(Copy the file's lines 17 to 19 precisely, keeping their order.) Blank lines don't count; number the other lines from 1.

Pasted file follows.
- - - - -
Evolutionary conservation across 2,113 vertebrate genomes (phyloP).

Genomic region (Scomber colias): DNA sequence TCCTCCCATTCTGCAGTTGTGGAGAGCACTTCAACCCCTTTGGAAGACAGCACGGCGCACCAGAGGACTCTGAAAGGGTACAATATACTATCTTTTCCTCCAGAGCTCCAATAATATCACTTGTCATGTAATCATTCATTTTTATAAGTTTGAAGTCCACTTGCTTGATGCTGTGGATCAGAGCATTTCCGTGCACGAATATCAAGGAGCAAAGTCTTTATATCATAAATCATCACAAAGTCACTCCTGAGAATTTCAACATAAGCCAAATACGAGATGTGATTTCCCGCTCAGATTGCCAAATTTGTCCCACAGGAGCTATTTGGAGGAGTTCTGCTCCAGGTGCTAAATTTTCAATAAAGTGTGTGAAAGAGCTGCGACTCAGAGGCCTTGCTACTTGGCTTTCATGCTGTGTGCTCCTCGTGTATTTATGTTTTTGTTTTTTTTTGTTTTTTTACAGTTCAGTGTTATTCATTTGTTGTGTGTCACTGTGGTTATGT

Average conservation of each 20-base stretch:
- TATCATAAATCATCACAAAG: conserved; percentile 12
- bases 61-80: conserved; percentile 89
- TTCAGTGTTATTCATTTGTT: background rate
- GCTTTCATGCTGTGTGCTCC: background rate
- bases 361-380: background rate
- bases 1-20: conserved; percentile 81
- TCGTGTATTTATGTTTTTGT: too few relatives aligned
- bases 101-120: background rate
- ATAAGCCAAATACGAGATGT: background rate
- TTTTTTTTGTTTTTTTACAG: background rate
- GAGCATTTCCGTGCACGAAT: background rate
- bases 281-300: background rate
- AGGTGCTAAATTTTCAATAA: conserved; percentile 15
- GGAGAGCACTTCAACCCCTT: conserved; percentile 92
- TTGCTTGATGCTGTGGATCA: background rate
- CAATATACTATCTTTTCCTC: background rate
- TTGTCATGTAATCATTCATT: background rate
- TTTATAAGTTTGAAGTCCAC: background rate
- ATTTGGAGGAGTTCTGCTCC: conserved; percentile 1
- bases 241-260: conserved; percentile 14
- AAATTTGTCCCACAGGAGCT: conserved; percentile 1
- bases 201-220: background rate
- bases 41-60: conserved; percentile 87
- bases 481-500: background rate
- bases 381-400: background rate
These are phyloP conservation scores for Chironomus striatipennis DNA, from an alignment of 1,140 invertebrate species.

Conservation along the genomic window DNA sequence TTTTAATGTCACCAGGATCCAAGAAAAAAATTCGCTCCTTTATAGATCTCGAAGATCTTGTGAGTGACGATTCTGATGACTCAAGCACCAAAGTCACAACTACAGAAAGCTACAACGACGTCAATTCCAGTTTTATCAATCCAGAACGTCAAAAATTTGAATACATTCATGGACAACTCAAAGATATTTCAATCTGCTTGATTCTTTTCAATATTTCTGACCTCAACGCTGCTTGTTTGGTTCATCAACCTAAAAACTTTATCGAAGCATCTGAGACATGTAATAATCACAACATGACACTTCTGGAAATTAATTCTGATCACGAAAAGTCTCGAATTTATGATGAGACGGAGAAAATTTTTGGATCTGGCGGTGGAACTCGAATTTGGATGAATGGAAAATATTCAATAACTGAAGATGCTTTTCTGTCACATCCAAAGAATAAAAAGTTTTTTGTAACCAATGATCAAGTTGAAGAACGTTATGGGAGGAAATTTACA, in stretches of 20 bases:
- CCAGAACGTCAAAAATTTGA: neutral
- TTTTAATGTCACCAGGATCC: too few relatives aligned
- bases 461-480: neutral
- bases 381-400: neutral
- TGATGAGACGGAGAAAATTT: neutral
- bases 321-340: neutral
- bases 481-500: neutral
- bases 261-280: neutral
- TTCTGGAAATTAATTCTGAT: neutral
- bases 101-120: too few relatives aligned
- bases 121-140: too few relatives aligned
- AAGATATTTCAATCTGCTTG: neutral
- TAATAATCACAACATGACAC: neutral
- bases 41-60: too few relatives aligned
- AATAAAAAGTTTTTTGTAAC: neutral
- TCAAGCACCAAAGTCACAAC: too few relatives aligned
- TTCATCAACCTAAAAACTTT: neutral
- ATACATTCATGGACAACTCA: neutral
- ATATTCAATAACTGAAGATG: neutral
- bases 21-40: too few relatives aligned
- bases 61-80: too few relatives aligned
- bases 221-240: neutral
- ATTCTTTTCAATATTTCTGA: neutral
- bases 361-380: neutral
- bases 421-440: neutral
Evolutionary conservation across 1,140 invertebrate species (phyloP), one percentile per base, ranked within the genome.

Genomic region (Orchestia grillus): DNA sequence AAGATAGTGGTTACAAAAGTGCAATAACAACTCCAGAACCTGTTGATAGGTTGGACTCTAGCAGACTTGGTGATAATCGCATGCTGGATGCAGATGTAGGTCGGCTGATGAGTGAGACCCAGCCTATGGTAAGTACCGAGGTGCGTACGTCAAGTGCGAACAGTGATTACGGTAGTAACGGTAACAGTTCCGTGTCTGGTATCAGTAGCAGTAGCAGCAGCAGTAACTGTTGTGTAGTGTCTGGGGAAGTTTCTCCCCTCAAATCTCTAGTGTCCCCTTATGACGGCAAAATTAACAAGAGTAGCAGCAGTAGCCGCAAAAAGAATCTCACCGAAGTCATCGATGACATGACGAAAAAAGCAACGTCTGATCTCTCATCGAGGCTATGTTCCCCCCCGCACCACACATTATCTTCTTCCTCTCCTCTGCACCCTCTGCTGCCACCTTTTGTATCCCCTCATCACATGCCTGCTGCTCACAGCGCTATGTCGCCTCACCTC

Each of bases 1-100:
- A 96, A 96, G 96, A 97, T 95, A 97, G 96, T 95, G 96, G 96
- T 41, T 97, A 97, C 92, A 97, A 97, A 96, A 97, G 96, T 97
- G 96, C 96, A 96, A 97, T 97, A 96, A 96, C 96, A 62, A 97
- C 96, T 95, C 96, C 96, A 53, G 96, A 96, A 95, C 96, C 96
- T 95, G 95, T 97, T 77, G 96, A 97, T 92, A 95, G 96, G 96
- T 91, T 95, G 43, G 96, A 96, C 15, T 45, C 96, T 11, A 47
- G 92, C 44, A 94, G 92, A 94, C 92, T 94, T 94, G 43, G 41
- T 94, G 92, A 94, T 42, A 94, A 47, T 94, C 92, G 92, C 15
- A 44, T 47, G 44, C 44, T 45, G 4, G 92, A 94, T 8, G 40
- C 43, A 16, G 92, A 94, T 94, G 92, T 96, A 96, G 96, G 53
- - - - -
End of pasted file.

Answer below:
- GGAGAGCACTTCAACCCCTT: conserved; percentile 92
- TTGCTTGATGCTGTGGATCA: background rate
- CAATATACTATCTTTTCCTC: background rate